NASA’s Perseverance rover has become the latest man-made infrastructure to touch down safely on Mars.
After a mammoth 293 million mile journey, NASA’s Perseverance rover safely touched down safely on the surface of the red planet on February 18, 2021. The six-wheeled rover landed inside the Jerezo Crater which is believed to have been a lake millions of years ago. Perseverance will examine different types of rocks formation to determine whether they contain traces of microbial life. The vehicle is equipped with a repertoire of scientific devices to contribute to its objective, including a helicopter drone that plans to attempt the first powered flight on another planet.
But at what cost?
According to NASA, the mission is expected to cost $2.9 billion. The hefty price tag makes Perseverance the third most expensive Mars mission, trailing Viking 1 & 2, and the Curiosity rover from 1975 and 2011, respectively.
NASA has since released the results of its first-ever agency-wide economic impact report. The agency had commissioned its first economic impact study to better understand how the US economy can benefit from America’s lunar and Mars exploration efforts. The report shows that the space agency generated more than $64.3 billion in total economic output during the 2019 fiscal year, supported more than 312,000 jobs nationwide, and generated an estimated $7 billion in federal, state, and local taxes throughout the United States.
“In this new era of human spaceflight, NASA is contributing to economies locally and nationally, fueling growth in industries that will define the future, and supporting tens of thousands of new jobs in America,” said NASA Administrator Jim Bridenstine. “With an investment of just one-half of 1% of the federal budget, NASA generates significant total economic output annually. This study confirms, and puts numbers, to what we have long understood – that taxpayer investment in America’s space program yields tremendous returns that strengthen our nation on several fronts – a stronger economy, advances in science and technology, and improvements to humanity.”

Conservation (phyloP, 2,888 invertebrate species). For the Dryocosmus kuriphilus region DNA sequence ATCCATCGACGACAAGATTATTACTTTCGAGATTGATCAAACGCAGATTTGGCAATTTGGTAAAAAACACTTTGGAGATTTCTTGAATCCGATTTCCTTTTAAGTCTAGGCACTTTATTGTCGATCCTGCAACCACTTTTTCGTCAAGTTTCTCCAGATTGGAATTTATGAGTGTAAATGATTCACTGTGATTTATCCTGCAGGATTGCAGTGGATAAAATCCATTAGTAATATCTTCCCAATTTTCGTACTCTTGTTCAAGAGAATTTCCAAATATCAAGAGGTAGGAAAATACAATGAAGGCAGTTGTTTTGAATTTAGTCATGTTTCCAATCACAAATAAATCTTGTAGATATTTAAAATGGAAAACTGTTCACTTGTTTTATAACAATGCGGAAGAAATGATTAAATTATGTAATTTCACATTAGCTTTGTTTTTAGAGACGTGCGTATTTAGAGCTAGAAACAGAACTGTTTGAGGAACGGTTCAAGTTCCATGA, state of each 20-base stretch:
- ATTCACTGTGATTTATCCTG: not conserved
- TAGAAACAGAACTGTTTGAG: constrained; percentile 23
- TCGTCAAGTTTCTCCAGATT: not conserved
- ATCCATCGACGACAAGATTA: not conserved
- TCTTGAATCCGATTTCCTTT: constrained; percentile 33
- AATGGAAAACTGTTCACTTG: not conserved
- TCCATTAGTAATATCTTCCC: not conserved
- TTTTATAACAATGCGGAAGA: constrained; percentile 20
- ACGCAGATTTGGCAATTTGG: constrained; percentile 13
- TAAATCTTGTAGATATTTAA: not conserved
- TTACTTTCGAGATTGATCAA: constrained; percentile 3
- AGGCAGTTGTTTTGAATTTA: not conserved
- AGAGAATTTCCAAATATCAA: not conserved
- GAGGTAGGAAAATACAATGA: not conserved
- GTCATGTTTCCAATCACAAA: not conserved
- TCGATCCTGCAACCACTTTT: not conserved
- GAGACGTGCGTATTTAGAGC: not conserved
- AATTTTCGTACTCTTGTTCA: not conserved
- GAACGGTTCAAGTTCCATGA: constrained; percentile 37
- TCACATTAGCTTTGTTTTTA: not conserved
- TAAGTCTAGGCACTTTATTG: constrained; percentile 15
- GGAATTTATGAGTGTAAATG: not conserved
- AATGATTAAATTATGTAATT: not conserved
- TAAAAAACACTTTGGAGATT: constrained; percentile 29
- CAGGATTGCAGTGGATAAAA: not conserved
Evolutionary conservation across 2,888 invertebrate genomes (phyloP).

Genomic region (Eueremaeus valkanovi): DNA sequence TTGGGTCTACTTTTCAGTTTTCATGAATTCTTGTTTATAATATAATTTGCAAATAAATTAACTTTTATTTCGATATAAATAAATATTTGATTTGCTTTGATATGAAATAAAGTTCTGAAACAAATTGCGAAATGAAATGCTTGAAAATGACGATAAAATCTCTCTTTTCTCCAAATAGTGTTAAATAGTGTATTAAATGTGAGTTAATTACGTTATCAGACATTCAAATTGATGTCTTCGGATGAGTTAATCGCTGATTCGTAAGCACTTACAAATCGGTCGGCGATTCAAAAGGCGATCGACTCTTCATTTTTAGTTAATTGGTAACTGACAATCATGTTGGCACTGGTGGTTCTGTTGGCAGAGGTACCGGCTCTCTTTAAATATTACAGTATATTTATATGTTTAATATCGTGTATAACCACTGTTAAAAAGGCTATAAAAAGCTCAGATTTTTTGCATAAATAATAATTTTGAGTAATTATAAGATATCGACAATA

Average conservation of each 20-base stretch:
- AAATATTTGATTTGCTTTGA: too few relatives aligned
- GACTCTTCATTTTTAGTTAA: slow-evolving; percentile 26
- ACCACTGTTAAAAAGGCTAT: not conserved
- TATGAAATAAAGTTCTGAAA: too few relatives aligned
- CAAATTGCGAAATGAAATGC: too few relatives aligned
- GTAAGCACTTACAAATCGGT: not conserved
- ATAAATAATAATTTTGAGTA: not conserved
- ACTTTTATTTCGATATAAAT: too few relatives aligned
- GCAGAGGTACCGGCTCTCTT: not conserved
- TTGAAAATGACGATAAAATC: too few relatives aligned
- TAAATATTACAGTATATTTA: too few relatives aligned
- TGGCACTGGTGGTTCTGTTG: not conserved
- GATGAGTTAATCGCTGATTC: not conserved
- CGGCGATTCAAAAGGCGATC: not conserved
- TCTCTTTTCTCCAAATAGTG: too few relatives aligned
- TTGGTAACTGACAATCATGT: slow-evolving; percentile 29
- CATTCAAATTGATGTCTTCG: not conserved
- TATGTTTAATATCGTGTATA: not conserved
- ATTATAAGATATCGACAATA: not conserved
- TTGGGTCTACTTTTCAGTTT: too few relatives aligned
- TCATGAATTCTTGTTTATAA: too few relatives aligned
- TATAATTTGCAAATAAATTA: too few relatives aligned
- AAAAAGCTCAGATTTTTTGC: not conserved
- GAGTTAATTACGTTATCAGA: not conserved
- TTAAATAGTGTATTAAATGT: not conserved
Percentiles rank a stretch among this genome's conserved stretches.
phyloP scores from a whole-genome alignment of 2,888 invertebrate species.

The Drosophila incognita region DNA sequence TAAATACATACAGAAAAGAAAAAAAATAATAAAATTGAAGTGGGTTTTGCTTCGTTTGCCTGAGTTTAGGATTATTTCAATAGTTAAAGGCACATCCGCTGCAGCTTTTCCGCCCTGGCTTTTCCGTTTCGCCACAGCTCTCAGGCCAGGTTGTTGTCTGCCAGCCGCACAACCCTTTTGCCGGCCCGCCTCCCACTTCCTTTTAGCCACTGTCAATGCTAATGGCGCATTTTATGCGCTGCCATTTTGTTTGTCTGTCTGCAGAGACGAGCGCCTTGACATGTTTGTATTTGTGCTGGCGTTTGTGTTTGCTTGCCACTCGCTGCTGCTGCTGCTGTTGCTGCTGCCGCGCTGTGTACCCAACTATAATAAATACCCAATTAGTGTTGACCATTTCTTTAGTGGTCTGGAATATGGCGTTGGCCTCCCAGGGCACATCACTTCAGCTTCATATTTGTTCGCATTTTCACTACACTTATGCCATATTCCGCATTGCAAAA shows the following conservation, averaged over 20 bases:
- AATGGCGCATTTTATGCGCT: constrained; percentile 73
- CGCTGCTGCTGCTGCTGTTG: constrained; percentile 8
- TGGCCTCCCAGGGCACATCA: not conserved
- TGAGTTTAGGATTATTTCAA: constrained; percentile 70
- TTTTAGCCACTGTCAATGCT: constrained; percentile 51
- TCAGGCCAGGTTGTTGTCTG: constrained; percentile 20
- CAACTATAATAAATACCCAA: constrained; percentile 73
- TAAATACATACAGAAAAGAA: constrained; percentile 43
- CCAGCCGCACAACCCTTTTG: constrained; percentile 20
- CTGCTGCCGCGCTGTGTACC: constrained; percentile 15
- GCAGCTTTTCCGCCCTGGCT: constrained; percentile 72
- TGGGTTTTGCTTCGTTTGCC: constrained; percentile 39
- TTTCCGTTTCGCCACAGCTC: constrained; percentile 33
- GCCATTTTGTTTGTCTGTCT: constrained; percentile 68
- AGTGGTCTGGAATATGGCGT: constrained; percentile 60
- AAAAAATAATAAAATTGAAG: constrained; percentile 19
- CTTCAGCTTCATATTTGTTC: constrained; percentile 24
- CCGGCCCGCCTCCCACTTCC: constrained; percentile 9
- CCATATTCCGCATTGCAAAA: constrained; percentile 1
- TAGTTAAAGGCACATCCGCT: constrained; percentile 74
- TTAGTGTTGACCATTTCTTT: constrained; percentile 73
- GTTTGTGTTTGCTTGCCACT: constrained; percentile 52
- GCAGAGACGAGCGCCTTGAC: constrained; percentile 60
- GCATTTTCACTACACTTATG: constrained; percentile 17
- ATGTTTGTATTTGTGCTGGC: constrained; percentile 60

NASA’s Perseverance Mars rover used its dual-camera Mastcam-Z imager to capture this image of “Santa Cruz,” a hill about 2.5 kilometers away from the rover, on April 29, 2021, the 68th Martian day, or sol, of the mission. (Credit: NASA/JPL-Caltech/ASU/MSSS)
Additional key findings, taken from the report, are as follows:
- Every state in the country benefits economically through NASA activities. Forty-three states have an economic impact of more than $10 million. Of those 43 states, eight have an economic impact of $1 billion or more.
- The agency’s Moon to Mars initiative supports more than 69,000 jobs, $14 billion in economic output, and $1.5 billion in tax revenue. The agency’s Moon to Mars programs provided about 22 percent of NASA’s economic impact, figures which are expected to double by the end of 2021.
- NASA has more than 700 active international agreements for various scientific research and technology development activities. The International Space Station is a significant representative of international partnerships – representing 15 nations and five space agencies and has been operating for 20 years.
- Scientific research and development – which fuels advancements in science and technology that can help improve daily life on Earth and for humanity – enjoys the largest single-sector impact, accounting for 16% of the overall economic impact of NASA’s Moon to Mars program.
It goes without saying but interplanetary space travel and exploration is a justifiably expensive undertaking. All previous Mars missions have cost billions of dollars — even some that launched five decades ago — and Perseverance is no different. NASA expects to spend $2.9 billion, according to The Planetary Society –adjusted with inflation — by the end of its lifespan.
The Planetary Society
Despite its costly price tag, Perseverance is the seventh most expensive spacecraft in NASA’s history of planetary exploration and the third priciest Mars mission. The cost for Viking 1&2 skyrocketed after missing its original launch. All four Mars projects remain the most expensive missions ever undertaken by NASA.